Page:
they burn out and the engine is a failure.
And that means probably someone has got quite a long walk,
possibly the driver!
The Midland line. Now, the Midland was a solid railway,
which flourished by carrying coal and iron
and by looking after its passengers.
In 1872, it admitted third-class passengers to all its trains,
not just the slow ones.
In 1875, it upholstered all third-class carriages,
which was unheard of.
The other companies scoffed at first, but then were forced to do the same.
The Midland always paid.
the express from Poole and Bournemouth to Sheffield and York.
At the controls, Arthur Lindsay, aged 50,
33 years on the railway, basic pay, £19 a week.
Ken Morgan, second man, aged 27,
basic pay £14 a week.
Every loco man, his object is to do time, as we term it.
That is to leave on time and arrive on time
and there is nobody fumes more than the driver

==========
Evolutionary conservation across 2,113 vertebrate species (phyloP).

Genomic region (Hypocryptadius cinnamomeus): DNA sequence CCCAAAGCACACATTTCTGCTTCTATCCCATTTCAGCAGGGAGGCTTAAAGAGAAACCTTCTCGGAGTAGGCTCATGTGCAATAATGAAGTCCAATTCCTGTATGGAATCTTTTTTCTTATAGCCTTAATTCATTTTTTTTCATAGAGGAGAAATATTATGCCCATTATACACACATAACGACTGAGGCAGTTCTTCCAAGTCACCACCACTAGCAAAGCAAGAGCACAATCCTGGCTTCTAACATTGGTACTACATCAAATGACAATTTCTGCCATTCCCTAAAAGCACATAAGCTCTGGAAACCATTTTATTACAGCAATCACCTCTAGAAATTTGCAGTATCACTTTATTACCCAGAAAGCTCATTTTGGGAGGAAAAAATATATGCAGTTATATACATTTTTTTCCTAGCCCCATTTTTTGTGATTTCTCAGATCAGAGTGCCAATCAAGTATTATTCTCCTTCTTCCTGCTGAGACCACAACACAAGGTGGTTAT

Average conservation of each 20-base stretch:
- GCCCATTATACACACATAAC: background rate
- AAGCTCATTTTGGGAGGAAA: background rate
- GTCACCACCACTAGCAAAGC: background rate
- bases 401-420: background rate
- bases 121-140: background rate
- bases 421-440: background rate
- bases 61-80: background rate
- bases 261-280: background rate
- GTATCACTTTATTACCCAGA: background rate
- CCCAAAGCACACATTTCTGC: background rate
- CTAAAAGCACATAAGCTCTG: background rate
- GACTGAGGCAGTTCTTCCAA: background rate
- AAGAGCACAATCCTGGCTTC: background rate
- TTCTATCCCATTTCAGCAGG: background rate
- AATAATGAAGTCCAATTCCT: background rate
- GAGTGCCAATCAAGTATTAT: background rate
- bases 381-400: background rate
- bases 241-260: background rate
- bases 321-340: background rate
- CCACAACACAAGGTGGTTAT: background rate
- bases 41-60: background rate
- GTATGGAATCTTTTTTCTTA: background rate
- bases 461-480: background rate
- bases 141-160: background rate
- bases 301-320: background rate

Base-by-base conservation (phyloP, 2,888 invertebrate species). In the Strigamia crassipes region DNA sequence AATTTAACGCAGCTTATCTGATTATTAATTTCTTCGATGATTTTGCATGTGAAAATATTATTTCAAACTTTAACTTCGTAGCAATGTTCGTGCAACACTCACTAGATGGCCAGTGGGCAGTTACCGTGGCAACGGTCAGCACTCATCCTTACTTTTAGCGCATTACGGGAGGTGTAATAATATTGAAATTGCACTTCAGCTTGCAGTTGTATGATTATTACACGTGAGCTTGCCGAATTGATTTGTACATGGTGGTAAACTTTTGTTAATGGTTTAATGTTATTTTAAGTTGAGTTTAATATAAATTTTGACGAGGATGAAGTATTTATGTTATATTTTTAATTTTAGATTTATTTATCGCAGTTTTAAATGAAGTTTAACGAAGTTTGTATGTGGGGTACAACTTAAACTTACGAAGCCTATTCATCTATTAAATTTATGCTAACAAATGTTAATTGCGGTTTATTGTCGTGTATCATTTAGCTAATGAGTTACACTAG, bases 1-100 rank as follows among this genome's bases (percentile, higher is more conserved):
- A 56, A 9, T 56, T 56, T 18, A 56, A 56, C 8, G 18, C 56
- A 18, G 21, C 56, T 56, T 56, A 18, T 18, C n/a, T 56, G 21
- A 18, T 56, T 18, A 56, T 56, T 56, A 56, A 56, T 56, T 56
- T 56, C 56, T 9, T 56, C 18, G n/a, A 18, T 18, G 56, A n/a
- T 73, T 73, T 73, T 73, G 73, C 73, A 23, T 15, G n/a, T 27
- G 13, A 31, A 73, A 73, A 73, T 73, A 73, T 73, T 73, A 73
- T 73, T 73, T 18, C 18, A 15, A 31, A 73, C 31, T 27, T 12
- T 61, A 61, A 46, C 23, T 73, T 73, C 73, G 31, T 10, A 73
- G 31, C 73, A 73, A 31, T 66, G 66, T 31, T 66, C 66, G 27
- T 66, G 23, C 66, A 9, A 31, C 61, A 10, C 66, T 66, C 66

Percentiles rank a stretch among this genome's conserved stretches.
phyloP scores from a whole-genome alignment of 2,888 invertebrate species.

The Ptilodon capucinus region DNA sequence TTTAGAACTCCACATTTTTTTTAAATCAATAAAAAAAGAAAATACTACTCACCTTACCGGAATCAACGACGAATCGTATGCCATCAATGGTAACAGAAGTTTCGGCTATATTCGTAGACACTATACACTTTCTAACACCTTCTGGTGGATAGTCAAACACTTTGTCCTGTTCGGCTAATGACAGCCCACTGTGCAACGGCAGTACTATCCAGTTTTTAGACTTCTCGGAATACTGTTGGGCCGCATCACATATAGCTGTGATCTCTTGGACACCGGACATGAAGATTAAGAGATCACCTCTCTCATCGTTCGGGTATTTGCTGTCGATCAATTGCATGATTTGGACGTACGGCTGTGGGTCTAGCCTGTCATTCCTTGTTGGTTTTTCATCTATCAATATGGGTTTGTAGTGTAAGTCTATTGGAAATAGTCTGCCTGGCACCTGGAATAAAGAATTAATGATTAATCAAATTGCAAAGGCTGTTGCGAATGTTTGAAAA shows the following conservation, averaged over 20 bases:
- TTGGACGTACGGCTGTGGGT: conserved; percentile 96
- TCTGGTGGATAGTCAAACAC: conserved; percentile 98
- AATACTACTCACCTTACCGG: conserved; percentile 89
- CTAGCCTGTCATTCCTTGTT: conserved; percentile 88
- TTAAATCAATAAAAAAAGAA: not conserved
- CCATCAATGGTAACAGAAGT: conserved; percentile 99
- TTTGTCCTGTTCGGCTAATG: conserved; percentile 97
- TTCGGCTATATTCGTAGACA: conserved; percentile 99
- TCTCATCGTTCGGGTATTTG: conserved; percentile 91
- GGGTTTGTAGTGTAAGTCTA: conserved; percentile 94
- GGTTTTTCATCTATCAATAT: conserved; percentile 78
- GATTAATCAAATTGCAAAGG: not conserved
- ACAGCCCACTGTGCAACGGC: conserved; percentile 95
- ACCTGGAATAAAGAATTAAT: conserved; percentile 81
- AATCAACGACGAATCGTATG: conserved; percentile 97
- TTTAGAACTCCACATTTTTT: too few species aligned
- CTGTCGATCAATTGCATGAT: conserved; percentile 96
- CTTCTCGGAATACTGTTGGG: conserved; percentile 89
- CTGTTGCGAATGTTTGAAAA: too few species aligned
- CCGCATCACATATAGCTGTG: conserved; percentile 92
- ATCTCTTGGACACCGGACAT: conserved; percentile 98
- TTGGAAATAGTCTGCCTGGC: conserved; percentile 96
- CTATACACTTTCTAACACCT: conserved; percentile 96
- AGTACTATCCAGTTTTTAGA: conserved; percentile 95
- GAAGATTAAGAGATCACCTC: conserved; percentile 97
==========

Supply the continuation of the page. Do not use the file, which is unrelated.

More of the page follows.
if he is delayed by signals.
But even then, you have to do your best and abide by it.
The other week, in thick fog, we left Pancras on time
and arrived at Sheffield Midland two minutes late -
which I don't think is so bad, really, in dense fog -
and waited six minutes outside for the signals
and arrived eight minutes late.
Probably a points failure, something like this.
At least, you feel more satisfied when you've got to time.
Ten minutes to four, we're due in. Thank you.
Darlington. Change at York, madam.
- Thank you. - Thank you.
I've had occasions when we've run into Pancras on time
and someone's come up and said, "Thank you, driver,"
and it's really appreciated.
If you are on time, probably no-one will speak.
If you're a little minute before time, they will acknowledge it.
If they're late,
they all walk by with their heads down, sort of business.
Particularly, elderly people will thank you.
Old ladies, particularly.
HE LAUGHS I don't know whether we look
as if we need some sort of sympathy!
TRAIN HOOTER SOUNDS
I like the life. You get about, you know, meet different people.
It's not a job where you're stuck in one place all the time.
The newspapers have run this job down something terrible.
That's my own opinion.